Montana State University
Through the proposed project, Outreach and Suicide Prevention at Montana State University, Counseling & Psychological Services (CPS) at Montana State University in Bozeman, MT, will expand and enhance suicide prevention training/resources and preventive programming currently provided to the MSU community. CPS and grant staff will work collaboratively with campus stakeholders to create a comprehensive plan for suicide prevention and mental health programming.
Despite best efforts to provide gatekeeper training, awareness of mental health resources, and preventive programing, MSU has still experienced approximately 30 serious suicide attempts or gestures in the last three years, and lost 9 students to suicide.
For the past thirty years, Montana has ranked in the top five for nationwide suicide rates in all age groups, and suicide is currently the second leading cause of death among people between the ages of 15 and 34. At Montana State University, 60% of our student population is made up of Montana residents, and the majority of students are between the ages of 15 and 34. Furthermore, MSU has a substantial number of students who belong to groups who are statistically at greater risk for suicide, including: American Indians, LGBTQIQ students, veterans and their families, and males. While some students from these groups engage in services at CPS, many at-risk we students may not know about the services offered at CPS, or may prefer to reach out to others in the community (peers, campus leaders, faculty, or other staff). CPS will use grant funding to more widely publicize suicide prevention resources, as well as educate the campus community about risk factors for suicide and how to respond effectively to at-risk students.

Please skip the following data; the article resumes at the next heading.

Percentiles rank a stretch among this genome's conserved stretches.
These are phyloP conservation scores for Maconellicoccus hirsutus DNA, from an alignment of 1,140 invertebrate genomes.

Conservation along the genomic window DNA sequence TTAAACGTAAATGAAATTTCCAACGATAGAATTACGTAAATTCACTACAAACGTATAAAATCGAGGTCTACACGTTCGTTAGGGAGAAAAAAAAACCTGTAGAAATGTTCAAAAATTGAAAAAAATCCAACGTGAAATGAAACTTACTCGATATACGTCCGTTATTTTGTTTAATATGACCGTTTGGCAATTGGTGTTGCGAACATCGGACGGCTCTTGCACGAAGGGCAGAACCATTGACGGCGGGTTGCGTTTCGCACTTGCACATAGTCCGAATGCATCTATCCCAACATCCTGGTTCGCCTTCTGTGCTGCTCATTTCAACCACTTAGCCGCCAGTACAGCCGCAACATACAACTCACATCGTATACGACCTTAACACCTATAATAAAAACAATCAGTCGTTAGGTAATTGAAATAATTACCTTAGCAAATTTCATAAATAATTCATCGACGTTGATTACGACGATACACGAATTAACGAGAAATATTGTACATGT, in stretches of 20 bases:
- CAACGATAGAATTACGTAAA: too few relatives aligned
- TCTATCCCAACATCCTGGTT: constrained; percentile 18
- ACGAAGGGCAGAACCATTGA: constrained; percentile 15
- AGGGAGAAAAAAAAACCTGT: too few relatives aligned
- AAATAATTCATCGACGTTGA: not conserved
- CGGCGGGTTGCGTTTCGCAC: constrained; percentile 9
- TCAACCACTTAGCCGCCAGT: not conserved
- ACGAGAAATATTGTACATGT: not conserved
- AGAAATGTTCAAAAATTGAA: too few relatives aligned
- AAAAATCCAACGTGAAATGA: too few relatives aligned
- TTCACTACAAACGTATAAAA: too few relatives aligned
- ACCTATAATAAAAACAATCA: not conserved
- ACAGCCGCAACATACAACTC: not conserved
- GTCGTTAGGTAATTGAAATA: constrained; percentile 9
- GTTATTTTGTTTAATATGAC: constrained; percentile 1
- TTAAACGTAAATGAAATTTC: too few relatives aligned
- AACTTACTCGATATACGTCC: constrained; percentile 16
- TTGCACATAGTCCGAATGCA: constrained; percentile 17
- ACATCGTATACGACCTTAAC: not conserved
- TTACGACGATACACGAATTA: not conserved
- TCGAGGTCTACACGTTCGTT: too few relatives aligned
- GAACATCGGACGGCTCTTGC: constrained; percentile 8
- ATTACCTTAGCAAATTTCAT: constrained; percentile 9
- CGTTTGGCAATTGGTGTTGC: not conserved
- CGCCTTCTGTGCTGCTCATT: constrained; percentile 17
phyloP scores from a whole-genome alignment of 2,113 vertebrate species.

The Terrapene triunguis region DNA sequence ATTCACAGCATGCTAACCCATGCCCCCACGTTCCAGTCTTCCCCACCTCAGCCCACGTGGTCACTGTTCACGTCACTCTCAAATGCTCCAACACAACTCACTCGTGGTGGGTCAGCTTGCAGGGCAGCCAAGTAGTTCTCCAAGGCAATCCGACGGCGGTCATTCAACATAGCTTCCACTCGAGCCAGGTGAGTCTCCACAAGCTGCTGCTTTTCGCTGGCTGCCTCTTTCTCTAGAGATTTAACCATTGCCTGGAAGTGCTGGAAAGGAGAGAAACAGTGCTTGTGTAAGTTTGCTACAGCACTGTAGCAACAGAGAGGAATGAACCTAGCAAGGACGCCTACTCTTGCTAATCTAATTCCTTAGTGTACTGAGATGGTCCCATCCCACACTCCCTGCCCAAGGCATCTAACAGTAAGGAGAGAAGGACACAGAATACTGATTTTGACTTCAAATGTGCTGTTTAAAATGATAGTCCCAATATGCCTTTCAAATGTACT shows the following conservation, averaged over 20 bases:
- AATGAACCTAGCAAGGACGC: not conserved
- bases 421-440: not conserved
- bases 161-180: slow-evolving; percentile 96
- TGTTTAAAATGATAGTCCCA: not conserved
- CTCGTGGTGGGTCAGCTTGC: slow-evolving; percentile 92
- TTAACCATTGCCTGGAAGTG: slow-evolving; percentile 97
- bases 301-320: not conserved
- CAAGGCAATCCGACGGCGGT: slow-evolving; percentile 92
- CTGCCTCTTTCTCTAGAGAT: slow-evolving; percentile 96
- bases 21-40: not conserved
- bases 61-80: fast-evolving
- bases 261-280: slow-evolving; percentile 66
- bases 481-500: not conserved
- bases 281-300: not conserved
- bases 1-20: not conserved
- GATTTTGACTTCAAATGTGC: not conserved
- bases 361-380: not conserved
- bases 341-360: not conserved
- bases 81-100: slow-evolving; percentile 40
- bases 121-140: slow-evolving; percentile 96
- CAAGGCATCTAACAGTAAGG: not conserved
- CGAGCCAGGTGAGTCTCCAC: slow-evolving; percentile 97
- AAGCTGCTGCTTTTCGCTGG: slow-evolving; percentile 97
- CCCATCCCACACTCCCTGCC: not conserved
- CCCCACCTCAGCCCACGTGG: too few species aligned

MSUs team of psychologists and public health experts will utilize funds provided by SAMHSA’s Campus Suicide Prevention Grant to 1) certify 16 additional QPR Trainers; 2) maintain current online mental health screenings to screen 400 individuals for anxiety, depression, PTSD, eating disorders, and substance abuse; 3) Add online suicide prevention training programs and purchase QPR materials to train 900 new students, faculty, staff, and parents as gatekeepers; 4) collaborate with the existing Suicide Prevention Task Force to create suicide prevention/response protocol and to enact a comprehensive plan for suicide prevention as recommended by the Jed Foundation and Suicide Prevention Resource Center; 5) launch a comprehensive marketing strategy to publicize and promote prevention efforts and mental health education/awareness; 6) provide prevention programming to 600 individuals, including 120 Native Americans, 80 veterans, 40 LGQTQ individuals, 150 fraternity/sorority life members, 300 international students, 60 student athletes, and 600 men.